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US-officials-2013Dharamshala: - A number of members of US Congress from Massachusetts expressed their support on the 54th Tibetan National Uprising Day on 10 March, fervently calling on the Chinese government to address the legitimate aspirations of the Tibetan people.

The members made the statements to support the efforts made by the Tibetan Association of Boston to put the spotlight on the urgency of finding a lasting solution to the issue of Tibet, particularly the wave of tragic self-immolation protests by Tibetans against the Chinese rule. Since 2009, over 107 Tibetans have set themselves on fire in Tibet calling for freedom and the return of His Holiness the Dalai Lama's return to his homeland.

Representative James P. McGovern in his statement said: "For more than half a century, the Tibetan people have struggled to preserve their basic human rights and freedoms in the face of cruel repression by China aimed at destroying their culture, heritage and their very identity as a people and a nation. I commend the work of the Tibetan Association of Boston for ensuring that the lives and sufferings of the millions of Tibetans who have died and been displaced by violence will not be forgotten, and for turning a spotlight on the current repression against the Tibetan people, which has led to the desperate act of more than one hundred Tibetans taking their own lives through self-immolation. I applaud for hearing their cries and taking action. The United States and the international community can no longer stand idly and watch Tibet and its people suffer. We must act to stop the repression now.

Representative Stepen F Lynch said: "Today we mark 54 years since the people of Tibet rose up in protest against the human rights violations committed by the ruling Communist Chinese military. Sadly, despite decades of international pressure and calls for the Chinese government to loosen its stranglehold, grave human rights violations have continued in Tibet. This is unacceptable behaviour for a state that wants to be seen as a world leader and a responsible nation.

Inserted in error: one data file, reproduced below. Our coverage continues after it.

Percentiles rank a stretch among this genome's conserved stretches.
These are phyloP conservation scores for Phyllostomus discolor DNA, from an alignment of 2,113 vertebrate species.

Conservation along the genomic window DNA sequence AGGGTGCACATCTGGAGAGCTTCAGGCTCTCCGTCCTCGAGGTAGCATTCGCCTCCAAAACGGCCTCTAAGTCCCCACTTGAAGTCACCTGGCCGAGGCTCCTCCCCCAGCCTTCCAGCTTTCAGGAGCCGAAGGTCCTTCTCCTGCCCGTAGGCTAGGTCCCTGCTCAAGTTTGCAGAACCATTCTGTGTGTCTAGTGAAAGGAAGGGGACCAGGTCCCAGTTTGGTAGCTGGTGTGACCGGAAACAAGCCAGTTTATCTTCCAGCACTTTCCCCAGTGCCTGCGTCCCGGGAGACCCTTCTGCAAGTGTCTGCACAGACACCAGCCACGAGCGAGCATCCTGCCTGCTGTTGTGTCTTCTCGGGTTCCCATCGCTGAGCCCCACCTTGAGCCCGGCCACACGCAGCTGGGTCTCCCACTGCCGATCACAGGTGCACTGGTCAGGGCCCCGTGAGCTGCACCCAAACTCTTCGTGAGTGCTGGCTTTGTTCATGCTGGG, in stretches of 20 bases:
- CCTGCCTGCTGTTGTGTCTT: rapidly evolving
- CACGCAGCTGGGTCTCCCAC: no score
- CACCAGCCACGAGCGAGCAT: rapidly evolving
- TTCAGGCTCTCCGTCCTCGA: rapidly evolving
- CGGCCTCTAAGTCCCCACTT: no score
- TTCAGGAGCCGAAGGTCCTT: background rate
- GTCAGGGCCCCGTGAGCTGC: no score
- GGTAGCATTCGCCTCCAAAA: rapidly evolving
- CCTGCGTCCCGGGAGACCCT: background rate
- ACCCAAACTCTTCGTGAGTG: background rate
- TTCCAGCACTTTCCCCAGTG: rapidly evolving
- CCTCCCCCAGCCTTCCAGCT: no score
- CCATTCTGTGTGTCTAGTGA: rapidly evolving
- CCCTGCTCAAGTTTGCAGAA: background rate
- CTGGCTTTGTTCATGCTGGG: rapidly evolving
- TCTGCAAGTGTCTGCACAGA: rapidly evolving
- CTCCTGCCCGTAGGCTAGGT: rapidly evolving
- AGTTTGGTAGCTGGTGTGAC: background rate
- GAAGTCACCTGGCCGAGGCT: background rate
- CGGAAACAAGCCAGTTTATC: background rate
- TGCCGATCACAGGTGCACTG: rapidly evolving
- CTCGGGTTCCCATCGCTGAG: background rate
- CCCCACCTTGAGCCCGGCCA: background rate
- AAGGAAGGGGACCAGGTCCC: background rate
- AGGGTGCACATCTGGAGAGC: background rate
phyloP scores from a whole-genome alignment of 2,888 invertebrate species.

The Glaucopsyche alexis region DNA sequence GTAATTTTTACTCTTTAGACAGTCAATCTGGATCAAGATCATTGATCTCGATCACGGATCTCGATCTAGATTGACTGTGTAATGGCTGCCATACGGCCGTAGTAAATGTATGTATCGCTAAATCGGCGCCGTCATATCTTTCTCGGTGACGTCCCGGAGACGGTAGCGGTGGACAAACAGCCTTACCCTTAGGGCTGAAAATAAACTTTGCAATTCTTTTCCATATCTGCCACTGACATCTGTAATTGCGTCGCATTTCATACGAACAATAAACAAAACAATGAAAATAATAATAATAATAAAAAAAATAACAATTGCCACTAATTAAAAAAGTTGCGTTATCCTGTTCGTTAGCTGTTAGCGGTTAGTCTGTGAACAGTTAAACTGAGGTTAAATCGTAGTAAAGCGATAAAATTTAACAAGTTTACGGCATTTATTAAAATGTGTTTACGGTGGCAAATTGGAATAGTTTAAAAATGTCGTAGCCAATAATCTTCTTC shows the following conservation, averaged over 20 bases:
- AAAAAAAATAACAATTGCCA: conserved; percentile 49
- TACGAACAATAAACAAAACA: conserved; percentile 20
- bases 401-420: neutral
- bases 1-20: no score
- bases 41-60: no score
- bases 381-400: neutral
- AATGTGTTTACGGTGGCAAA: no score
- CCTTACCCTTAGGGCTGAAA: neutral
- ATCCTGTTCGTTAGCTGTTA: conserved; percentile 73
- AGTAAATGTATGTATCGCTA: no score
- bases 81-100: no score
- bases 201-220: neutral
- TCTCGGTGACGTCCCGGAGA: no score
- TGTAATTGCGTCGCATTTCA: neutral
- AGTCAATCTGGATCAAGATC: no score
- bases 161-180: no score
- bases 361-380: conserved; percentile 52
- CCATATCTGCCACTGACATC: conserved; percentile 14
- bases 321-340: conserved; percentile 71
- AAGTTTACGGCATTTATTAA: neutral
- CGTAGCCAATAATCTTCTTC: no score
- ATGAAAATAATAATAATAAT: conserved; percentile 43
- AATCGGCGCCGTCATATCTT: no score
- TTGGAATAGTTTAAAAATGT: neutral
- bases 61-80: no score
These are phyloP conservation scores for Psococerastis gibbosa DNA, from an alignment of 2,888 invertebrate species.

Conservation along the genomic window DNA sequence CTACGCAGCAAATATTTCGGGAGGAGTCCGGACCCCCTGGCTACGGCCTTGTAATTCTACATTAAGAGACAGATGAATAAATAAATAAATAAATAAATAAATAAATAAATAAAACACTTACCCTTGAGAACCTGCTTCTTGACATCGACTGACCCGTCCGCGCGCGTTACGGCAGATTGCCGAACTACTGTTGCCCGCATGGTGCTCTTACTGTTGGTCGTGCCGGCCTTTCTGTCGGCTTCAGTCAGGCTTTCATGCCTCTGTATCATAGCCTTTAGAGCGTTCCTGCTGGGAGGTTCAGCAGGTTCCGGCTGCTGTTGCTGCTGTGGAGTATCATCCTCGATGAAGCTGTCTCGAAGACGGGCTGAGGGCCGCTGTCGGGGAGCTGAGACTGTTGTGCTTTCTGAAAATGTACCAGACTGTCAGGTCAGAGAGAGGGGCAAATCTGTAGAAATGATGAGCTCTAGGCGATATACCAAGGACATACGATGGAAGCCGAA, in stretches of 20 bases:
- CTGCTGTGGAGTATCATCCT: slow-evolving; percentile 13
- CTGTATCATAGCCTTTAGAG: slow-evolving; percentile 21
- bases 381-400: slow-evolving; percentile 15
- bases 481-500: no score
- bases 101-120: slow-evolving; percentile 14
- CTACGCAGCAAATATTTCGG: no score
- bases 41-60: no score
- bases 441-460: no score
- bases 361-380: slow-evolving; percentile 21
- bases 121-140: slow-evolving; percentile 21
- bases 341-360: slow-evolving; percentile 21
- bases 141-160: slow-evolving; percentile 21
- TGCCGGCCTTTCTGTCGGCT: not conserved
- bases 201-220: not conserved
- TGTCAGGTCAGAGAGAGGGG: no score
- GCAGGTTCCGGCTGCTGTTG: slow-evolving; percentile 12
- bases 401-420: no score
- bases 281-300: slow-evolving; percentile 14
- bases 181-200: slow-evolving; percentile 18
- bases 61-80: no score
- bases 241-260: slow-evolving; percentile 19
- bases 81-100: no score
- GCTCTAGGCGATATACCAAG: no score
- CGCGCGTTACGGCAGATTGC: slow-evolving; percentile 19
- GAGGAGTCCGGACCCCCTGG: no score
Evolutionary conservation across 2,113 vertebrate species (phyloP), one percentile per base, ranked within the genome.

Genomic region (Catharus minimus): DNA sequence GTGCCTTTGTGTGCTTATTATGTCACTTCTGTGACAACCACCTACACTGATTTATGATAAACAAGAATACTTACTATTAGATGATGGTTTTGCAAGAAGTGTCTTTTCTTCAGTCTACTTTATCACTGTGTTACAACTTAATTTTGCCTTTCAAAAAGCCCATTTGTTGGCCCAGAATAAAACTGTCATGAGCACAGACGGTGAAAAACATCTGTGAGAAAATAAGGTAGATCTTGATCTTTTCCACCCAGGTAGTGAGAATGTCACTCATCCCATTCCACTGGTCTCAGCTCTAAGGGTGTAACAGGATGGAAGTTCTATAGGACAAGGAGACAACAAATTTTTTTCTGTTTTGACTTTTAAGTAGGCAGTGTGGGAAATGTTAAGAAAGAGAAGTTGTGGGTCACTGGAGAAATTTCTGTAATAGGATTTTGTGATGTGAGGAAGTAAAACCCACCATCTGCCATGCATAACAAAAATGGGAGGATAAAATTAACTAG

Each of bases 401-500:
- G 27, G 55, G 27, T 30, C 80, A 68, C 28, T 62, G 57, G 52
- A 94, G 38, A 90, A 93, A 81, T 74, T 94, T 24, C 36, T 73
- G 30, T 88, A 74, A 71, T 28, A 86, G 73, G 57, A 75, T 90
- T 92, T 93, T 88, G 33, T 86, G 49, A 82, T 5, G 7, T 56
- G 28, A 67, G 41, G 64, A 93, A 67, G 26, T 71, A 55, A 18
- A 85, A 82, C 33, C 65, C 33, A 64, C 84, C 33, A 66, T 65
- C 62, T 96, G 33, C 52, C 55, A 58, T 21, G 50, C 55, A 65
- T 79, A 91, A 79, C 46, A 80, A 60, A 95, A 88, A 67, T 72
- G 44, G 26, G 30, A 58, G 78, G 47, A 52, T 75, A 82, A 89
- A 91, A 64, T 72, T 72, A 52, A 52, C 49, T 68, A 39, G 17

"For many years, groups such as the Tibetan Association of Boston have pushed to restore the human and religious rights of the people of Tibet. The United States has long pressed for a resolution that respects human rights and preserves Tibetan religious and cultural traditions. I believe that is still the only way to a peaceful solution. It has been more than two years since the Chinese government sat down with representatives of the Dalai Lama, and it is long past time for them to engage in meaningful dialogue with the Tibetan people."

In his statement, Representative Michael E Capuano said: "I grieve with you as you commemorate the 54th anniversary of the Chinese invasion of Tibet with all the suffering it has brought, mass murder, exile for those who have fled and oppression for those who remain.

"You have been sustained and the entire world has been inspired by the teachings of His Holiness the Dalai Lama Lama. He exemplifies a form of resistance to tyranny that will, I believe, ultimately prevail. Temples and shrines have been destroyed but, as the Dalai Lama teaches, "My brain and my heart are my temples; my philosophy is kindness." He and you continue to follow these principles. He and you continue to cherish the culture and traditions of Tibet. A nation cannot be obliterated if its people survive as a people. I wish you courage today and tomorrow and every day until Tibet is free. "

Congresswoman Niki Tsongas said: "On this 54th Anniversary of the Tibetan Uprising, we continue our moral obligation to speak out for the Tibetan people. It has long been U.S. Policy to promote dialogue without preconditions to advance a solution on Tibet and to press for respect for human rights and the preservation of Tibetan religion, language and cultural heritage. It is critical that the U.S. Take a leading role and work with partner nations on measures that could bring near-term improvements in the human rights situation in Tibet.

"The United States must actively engage partner nations on measures that serve to de-escalate rising tensions brought about by hard-line Chinese policies and actions. In addition, continued attention must be paid to promoting dialogue between Chinese officials and Tibetan leaders in order to achieve a negotiated solution to the problems afflicting Tibet and the Tibetan people.

"The international community should continue to decry the abuses against Tibet, in order to convey the aspirations for change that are being expressed so desperately by the Tibetan people directly to those who have the responsibility to heed their demands for change, respect and basic dignity," Representative Tsongas said.